Carl Icahn victorious in battle for Pep Boys:
Icahn ups the ante in battle for Pep Boys:
With the exception of Japan, investors enjoyed a Santa rally this week as six of the seven indices I track posted strong gains comfortably in excess of 1.5%. London’s FTSE 100 was the week’s top performer followed by Germany’s DAX and France’s CAC 40.
Shares of Church & Dwight (CHD) jumped 1.4% yesterday on news that it was going to be joining the prestigious S&P 500 Index after Intel’s acquisition of chip maker Altera Corp. closes, which is expected to be after the close of trading on December 28th. The celebratory mood continued today with CHD jumping a further 1.7%!
This inclusion should see higher demand for the Company’s shares in the near term as managers of index products, and both retail and other institutional investors react to the announcement.
The Management and staff of CHD must be commended on such a great achievement…I believe this is just one of many more good things to come from the Company.
Investors digested the Fed’s decision to raise rates by dipping back into the market and allowing several indices to recover some ground lost last week. Four of the seven indices shown above are posting negative returns on a YTD basis, with Japan’s Nikkei 225 occupying 2015’s top spot thus far with a strong gain of about 8.4%. The rout in commodities has not been kind to Canada’s S&P/TSX composite, handing it the dubious distinction of being this year’s worst performer to date (-10.92%).
Canada’s CIBC today announced it was selling its stake in wealth manager American Century Investments to Japan’s Nomura Holdings for about USD$1B after acquiring the 41% stake for about USD$848M from financial behemoth JPMorgan Chase in 2011. The bank indicated the reason for the sale was the unlikelihood of it acquiring majority control of the wealth manager…I guess Nomura is content with a minority stake or believes the status quo could possibly change. CIBC is expecting a gain of about USD$170M net of taxes from the sale.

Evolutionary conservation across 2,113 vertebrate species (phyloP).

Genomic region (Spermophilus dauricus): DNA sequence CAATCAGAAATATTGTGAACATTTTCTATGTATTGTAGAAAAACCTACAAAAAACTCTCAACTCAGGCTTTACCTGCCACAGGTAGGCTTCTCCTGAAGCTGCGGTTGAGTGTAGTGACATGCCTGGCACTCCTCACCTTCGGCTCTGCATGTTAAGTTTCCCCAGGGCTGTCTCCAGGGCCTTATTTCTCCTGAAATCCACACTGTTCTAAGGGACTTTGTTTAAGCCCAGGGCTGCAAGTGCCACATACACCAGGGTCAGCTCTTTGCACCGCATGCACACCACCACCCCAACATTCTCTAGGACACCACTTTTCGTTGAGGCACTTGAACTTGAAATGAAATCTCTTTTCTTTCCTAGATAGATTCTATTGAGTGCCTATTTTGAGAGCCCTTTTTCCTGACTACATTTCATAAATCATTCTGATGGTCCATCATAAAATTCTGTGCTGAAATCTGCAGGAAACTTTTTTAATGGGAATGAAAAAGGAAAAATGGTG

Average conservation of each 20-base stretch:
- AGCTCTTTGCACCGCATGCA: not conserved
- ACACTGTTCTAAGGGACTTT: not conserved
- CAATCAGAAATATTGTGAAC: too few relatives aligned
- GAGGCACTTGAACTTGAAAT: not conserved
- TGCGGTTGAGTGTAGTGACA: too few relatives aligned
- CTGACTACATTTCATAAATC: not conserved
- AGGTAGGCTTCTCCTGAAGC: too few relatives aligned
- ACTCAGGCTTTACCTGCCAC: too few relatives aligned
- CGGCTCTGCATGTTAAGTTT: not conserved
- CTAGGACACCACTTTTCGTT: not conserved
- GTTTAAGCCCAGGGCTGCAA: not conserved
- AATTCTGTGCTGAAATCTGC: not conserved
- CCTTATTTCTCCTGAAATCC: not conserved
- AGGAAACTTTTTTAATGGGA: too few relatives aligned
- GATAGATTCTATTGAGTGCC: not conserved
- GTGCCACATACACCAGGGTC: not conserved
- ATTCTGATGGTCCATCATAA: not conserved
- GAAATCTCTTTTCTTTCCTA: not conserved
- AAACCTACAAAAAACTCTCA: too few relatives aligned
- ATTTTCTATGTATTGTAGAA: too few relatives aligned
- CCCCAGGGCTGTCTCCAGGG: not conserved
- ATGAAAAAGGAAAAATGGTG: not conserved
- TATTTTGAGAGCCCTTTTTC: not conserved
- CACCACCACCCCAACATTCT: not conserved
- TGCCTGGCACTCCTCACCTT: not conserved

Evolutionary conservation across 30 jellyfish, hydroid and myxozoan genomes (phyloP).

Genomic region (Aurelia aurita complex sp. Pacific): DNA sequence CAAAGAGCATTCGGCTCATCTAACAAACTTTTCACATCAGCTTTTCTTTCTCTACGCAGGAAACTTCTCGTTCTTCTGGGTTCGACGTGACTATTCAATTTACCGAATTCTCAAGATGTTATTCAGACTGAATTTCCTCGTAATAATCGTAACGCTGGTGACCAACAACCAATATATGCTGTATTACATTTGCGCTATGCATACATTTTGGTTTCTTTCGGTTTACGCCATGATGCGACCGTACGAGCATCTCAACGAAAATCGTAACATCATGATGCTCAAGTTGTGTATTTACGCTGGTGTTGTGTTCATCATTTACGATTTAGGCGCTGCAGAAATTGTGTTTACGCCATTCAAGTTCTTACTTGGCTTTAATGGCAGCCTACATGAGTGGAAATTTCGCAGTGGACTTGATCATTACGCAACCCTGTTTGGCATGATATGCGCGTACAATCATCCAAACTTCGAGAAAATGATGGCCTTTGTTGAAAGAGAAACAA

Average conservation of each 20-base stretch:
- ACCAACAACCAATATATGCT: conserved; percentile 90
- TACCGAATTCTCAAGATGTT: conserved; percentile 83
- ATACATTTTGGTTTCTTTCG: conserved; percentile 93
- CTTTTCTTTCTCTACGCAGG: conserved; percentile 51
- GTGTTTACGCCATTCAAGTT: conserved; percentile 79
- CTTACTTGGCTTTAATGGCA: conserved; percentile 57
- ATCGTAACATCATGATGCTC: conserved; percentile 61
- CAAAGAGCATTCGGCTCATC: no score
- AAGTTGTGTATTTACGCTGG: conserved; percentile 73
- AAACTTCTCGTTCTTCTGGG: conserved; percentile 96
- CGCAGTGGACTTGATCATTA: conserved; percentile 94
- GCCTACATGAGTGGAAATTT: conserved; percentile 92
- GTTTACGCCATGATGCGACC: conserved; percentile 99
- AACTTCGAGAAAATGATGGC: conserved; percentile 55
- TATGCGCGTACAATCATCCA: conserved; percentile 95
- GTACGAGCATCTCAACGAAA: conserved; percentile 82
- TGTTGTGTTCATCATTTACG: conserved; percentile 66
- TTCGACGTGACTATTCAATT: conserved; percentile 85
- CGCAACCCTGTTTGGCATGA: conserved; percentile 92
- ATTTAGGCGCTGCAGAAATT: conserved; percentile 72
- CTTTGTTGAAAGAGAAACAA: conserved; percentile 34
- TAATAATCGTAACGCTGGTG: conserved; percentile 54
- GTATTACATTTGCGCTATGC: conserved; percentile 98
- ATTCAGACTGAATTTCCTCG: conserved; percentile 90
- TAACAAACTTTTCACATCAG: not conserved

Thankfully, the sale does not appear to signal a shift in strategy away from expanding the Bank’s private banking and wealth management presence, but does mean there will be some drag on earnings going forward until cash from this disposal is deployed (redeployment may take a while since demand for wealth management businesses had led to increased prices).
Billionaire investor Carl Icahn today raised his offer to acquire automotive parts and services chain Pep Boys (NYSE: PBY) to $16.50 per share in cash, trumping a rival offer of $15.50/share by Japanese tire giant Bridgestone.
Both Icahn and Bridgestone have very deep pockets and while its left to be seen how this battle plays out (Bridgestone has until December 23rd to propose a higher offer), those investors who bought into Pep Boys towards the end of last year as part of a long-term plan or short-term trading strategy are looking at a sweet gain of more than 60% should Icahn’s deal go through.
The long-term attractiveness of the automotive parts and services business together with potential synergies from each bidder’s respective existing businesses business undoubtedly led them to knock on Manny, Moe and Jack’s door, and while I did not make a call to go long Pep Boys, this whole scenario makes me feel more confident on the prospects of Genuine Parts Company (NYSE: GPC) as an attractive long-term investment.
Investors fled stocks last week as each of the indices we track fell sharply. London’s FTSE 100 was last week’s worst performer with a decline of nearly 4.6% followed by the Canadian S&P/TSX composite which plunged nearly 4.3%. Falling crude prices and the increasing likelihood of a Fed rate hike were the likely reason for the market carnage.
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